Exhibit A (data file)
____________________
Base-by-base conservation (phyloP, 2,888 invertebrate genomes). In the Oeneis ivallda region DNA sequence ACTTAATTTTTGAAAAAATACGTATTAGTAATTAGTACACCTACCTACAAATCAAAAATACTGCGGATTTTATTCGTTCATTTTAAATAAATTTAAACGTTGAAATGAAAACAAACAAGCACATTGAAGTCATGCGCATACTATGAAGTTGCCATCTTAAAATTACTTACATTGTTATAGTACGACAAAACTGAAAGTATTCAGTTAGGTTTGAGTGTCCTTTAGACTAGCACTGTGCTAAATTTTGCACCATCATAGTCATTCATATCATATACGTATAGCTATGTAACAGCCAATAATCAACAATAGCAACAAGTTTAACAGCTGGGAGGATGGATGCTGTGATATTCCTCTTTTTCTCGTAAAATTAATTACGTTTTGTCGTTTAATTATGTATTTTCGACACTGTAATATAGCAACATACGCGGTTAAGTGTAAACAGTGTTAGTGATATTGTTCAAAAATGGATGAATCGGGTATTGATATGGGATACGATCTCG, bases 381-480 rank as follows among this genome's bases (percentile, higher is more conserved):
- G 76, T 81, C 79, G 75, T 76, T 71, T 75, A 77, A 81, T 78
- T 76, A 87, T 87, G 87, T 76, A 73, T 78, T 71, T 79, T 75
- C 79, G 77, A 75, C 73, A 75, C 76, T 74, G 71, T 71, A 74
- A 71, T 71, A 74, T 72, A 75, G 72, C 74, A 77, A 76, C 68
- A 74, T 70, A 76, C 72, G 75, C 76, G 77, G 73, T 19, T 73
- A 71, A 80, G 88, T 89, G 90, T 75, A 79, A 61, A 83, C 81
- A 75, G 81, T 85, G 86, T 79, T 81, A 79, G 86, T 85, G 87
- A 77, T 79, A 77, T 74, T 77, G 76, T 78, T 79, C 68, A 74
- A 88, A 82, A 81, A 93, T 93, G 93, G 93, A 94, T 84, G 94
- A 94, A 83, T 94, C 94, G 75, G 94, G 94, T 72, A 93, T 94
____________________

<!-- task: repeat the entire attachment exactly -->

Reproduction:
Base-by-base conservation (phyloP, 2,888 invertebrate genomes). In the Oeneis ivallda region DNA sequence ACTTAATTTTTGAAAAAATACGTATTAGTAATTAGTACACCTACCTACAAATCAAAAATACTGCGGATTTTATTCGTTCATTTTAAATAAATTTAAACGTTGAAATGAAAACAAACAAGCACATTGAAGTCATGCGCATACTATGAAGTTGCCATCTTAAAATTACTTACATTGTTATAGTACGACAAAACTGAAAGTATTCAGTTAGGTTTGAGTGTCCTTTAGACTAGCACTGTGCTAAATTTTGCACCATCATAGTCATTCATATCATATACGTATAGCTATGTAACAGCCAATAATCAACAATAGCAACAAGTTTAACAGCTGGGAGGATGGATGCTGTGATATTCCTCTTTTTCTCGTAAAATTAATTACGTTTTGTCGTTTAATTATGTATTTTCGACACTGTAATATAGCAACATACGCGGTTAAGTGTAAACAGTGTTAGTGATATTGTTCAAAAATGGATGAATCGGGTATTGATATGGGATACGATCTCG, bases 381-480 rank as follows among this genome's bases (percentile, higher is more conserved):
- G 76, T 81, C 79, G 75, T 76, T 71, T 75, A 77, A 81, T 78
- T 76, A 87, T 87, G 87, T 76, A 73, T 78, T 71, T 79, T 75
- C 79, G 77, A 75, C 73, A 75, C 76, T 74, G 71, T 71, A 74
- A 71, T 71, A 74, T 72, A 75, G 72, C 74, A 77, A 76, C 68
- A 74, T 70, A 76, C 72, G 75, C 76, G 77, G 73, T 19, T 73
- A 71, A 80, G 88, T 89, G 90, T 75, A 79, A 61, A 83, C 81
- A 75, G 81, T 85, G 86, T 79, T 81, A 79, G 86, T 85, G 87
- A 77, T 79, A 77, T 74, T 77, G 76, T 78, T 79, C 68, A 74
- A 88, A 82, A 81, A 93, T 93, G 93, G 93, A 94, T 84, G 94
- A 94, A 83, T 94, C 94, G 75, G 94, G 94, T 72, A 93, T 94